Credit counseling sessions differ from one agency to the next. Most sessions are by phone, some online. If you don’t feel comfortable with the technology, search for an agency that does in-person consultations. Schedule time for your first session as it can last between 45 to 60 minutes. Have your average paystub ready. If you include paystubs that have more overtime than normal, it will look like you make much more per month than you really do. Also, have your recent credit card statements since they will include the balance, interest rate, and the minimum monthly payment due on your credit card. It’s also helpful to have your credit report to make sure all your debts are included. Since you are entitled to a free credit reportevery year, check your credit history for any mistakes. Disputes can be filed under the Fair Credit Reporting Act at no cost to you.
Since your conversation with the credit counselor is confidential, be honest. Creditors won’t be present nor even know about your conversation until it’s time to negotiate your debts. In your session with the credit counselor, expect to:
review your income, expenses, and debt;
discuss financial goals (short term and long term);
discuss options available to you including a debt management plan, debt consolidation loan, and bankruptcy.
Making the Decision & Getting Started
After you’ve completed your counseling session, you should find out about any set-up fees and monthly fees charged by the agency. Review your options and take your time to decide. If you are being pressured by the counselor for a decision, consider consulting with another agency.
As you weigh your choices, be honest with yourself. Ask yourself if you can stick to the budget. You don’t want to end up worse off by defaulting on your payments. Remember, there are other options available to you, including bankruptcy. If you want to speak with an attorney, Upsolve can refer you to a bankruptcy attorney for a free consultation.
Put Together Your Maine Debt Management Plan
Gather all the information requested by the credit counselor. To begin working on your file, the credit counselor will need certain documents such as bank statements, credit card bills, and paystubs. Find out how many months of documents are needed and provide the documents within the time frame requested to avoid unnecessary delays. If you need to provide your cardholder agreement and you don’t have it, ask the creditor to mail it to you or visit their website for more information. The cardholder agreement was initially mailed to you when you opened your account. You can also search the government’s Consumer Financial Protection Bureau’s website for a copy.
Review your bank statements to make sure all your expenses were included. Look for bills that occur every few months like car maintenance or even annually such as property taxes and home insurance. If you don’t include these expenses, you won’t have the money to pay them when they come due. Confirm a convenient due date to avoid large expenses during the same pay period. Consider bi-weekly payments for your Maine DMP if it is more convenient. Get copies of all documents signed by you and prepared by the counseling agency. Ask questions if you don’t understand the details of the agreement.
Continue reading to learn the next steps of your debt management plan.
The first few weeks of your DMP are important as you adjust to your new budget. The counseling agency will now forward the DMP to the different creditors. Since the agency has likely worked with the different creditors involved, ask how long it usually takes to reach an agreement. Find out how you can communicate with the counseling agency on the status of your case. As negotiations begin, your credit score will drop temporarily. However, once the plan gets approved by creditors and you continue to make timely payments, your debt will decrease, and your credit score will increase.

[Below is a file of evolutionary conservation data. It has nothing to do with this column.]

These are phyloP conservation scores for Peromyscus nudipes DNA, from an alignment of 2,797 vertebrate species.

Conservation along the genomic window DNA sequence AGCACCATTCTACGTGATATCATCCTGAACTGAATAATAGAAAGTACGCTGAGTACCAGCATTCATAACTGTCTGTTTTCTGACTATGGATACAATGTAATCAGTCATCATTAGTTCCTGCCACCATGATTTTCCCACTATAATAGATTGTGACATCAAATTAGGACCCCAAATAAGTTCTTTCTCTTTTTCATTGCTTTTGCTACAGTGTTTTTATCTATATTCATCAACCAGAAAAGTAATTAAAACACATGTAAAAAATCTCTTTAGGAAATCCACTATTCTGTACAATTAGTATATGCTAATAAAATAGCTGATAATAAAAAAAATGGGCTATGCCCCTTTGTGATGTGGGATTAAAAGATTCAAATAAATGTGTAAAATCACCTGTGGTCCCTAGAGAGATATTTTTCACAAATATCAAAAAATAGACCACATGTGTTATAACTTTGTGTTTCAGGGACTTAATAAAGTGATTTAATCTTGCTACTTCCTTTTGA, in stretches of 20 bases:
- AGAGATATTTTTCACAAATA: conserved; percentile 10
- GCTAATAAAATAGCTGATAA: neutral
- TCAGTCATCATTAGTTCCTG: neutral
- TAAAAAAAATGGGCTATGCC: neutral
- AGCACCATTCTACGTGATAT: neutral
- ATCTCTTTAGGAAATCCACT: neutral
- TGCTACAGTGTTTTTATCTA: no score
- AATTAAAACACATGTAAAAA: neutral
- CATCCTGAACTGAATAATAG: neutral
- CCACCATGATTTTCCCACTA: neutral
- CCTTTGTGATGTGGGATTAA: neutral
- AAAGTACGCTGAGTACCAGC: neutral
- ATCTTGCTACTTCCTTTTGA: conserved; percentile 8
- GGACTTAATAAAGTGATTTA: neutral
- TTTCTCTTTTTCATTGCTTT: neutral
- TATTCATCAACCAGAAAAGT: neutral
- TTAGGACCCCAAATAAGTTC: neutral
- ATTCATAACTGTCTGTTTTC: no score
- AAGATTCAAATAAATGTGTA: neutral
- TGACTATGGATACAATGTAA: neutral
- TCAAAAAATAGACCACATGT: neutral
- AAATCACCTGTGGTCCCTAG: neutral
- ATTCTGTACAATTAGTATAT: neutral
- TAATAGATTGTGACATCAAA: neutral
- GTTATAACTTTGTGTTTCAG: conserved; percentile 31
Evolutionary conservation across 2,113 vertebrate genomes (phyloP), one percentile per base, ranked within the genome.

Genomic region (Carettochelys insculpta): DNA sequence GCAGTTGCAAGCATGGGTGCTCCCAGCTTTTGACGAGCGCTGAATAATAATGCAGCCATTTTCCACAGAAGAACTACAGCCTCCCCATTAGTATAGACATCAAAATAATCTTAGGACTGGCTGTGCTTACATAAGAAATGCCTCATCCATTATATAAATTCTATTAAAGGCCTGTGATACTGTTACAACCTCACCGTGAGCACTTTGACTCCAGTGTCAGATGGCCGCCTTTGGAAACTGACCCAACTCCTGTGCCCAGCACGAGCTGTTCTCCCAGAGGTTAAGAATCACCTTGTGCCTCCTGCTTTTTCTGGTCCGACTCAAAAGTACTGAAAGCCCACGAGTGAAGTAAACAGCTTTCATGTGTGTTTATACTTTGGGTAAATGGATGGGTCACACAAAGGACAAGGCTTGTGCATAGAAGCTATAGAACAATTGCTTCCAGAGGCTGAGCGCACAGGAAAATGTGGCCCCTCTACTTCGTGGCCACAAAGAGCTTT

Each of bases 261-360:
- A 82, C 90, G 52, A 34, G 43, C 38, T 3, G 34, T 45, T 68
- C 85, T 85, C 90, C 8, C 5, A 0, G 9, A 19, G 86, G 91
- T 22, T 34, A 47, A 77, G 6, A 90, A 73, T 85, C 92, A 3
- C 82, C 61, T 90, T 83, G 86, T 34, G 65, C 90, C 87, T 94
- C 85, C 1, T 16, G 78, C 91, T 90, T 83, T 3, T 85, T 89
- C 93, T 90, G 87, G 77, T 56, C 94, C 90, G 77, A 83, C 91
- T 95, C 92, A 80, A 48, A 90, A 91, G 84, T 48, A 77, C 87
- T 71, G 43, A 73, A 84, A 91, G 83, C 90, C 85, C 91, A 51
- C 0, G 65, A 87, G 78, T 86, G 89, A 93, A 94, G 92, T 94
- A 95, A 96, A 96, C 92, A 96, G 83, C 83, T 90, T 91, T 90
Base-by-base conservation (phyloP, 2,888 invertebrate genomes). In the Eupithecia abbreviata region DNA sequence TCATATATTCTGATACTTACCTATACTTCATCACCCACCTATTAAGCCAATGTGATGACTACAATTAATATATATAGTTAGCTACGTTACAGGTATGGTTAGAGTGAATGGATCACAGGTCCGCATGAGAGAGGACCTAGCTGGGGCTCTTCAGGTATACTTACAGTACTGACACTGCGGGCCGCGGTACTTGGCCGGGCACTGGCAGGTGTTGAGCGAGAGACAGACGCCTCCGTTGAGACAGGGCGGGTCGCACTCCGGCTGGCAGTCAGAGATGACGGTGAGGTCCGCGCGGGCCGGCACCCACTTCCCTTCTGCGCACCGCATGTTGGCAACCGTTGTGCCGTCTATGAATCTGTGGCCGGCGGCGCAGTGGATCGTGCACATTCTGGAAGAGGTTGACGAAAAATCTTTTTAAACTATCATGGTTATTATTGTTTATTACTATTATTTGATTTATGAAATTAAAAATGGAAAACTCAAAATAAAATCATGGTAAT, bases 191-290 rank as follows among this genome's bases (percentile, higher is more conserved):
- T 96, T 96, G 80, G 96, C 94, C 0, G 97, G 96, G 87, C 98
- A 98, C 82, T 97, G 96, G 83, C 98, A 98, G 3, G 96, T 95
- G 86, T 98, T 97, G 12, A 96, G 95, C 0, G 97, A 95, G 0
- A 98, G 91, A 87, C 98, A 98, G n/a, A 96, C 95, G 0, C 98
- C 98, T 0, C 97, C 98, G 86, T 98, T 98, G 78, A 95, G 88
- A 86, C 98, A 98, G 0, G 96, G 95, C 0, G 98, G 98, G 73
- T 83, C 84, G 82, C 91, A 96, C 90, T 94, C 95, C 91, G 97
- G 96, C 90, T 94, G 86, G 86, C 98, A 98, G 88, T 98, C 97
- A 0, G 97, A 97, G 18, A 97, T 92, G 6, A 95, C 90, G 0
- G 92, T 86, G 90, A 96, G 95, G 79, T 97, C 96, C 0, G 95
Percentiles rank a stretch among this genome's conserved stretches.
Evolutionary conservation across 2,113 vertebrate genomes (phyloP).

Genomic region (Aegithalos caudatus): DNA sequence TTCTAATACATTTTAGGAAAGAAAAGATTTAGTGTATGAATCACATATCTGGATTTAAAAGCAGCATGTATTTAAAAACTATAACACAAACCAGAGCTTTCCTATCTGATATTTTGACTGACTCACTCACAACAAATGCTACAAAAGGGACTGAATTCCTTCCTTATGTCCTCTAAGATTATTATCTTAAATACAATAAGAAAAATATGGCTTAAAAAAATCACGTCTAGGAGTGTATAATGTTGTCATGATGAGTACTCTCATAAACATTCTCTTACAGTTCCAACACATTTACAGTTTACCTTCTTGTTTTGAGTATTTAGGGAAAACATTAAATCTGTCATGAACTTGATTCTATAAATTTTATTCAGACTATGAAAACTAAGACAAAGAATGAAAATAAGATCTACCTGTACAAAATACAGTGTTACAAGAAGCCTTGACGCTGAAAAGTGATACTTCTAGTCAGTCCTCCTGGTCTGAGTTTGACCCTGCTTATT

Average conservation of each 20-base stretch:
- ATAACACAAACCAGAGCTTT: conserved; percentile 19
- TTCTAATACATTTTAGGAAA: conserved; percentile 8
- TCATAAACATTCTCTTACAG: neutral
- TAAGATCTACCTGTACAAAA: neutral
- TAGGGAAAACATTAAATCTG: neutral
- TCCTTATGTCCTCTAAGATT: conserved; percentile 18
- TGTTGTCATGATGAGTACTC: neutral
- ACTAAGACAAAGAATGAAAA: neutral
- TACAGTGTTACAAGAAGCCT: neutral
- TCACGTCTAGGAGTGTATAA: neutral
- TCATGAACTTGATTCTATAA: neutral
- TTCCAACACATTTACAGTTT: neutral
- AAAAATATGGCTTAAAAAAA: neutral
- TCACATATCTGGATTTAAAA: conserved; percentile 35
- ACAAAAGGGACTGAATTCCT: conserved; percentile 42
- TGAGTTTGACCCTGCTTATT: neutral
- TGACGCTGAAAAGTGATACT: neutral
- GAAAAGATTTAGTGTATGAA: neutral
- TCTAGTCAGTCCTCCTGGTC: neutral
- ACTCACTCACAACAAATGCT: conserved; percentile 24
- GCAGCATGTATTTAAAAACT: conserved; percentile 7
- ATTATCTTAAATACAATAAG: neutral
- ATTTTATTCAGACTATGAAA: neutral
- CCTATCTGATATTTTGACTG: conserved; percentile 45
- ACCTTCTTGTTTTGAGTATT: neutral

How to Stay Current With Your Maine Debt Management Plan
To succeed with your debt management plan, avoid certain financial pitfalls. As stated previously, make sure the due date is convenient. If there are any changes in your financial situation like an emergency, notify the credit counselor immediately. Remember, your credit counselor is trained to handle financial situations such as yours. If you need to use a credit card to pay for the emergency, confirm with the counselor this isn’t a violation of the agreement.
Start tracking your spending habits and find areas of overspending by using helpful apps such as Mint and Albert. If you can reduce your expenses, use the extra money to pay more than the minimum payment on your Maine DMP. Also, open a savings account to prepare for any future emergency. Talk with your counselor about setting goals. As you take steps towards being debt-free, be proud of your accomplishments in reaching your goals. Reward yourself.
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Maine Debt Consolidation
A debt management plan is a form of debt consolidation, but with good credit, a debt consolidation loan is another option. Remember, with a debt management plan you aren’t getting new debt, just renegotiating your current debt. With a Maine debt consolidation loan, you are getting a new loan or debt to pay off your creditors. Types of debt consolidation loans include a credit card balance transfer, personal loans, a mortgage refinance, or a home equity loan. To find out how a debt settlement is different from a debt consolidation loan and debt management plan, continue reading.
Maine Debt Settlement
A debt settlement is different than a debt management plan. With a Maine debt settlement, an agreement is reached to pay back a portion of the original debt. This results in tax consequences on the amount of debt forgiven. For example, if you owe $1,000 but settle on $600, you could be taxed on the $400 difference. Debt settlements are common when a lawsuit has been filed against you or it’s old debt that is now owned by a collection agency. Since you likely have bad credit at this point, it may be to your advantage to settle the debt. Debt settlements usually involve lump-sum payments instead of extended monthly payments like a debt management plan. Before you hire a debt settlement company to negotiate for you, use the links previously provided to do your research on the company. Make sure all agreements are in writing to avoid any misunderstandings.
If you didn’t qualify for a loan consolidation or couldn’t afford a debt management plan, consider a Maine bankruptcy. At Upsolve, we are here to help at no cost to you. We have successfully helped thousands of people like you who need debt solutions. We can even refer you to a local bankruptcy attorney if you want more information on your options, even if you don’t qualify for our free service.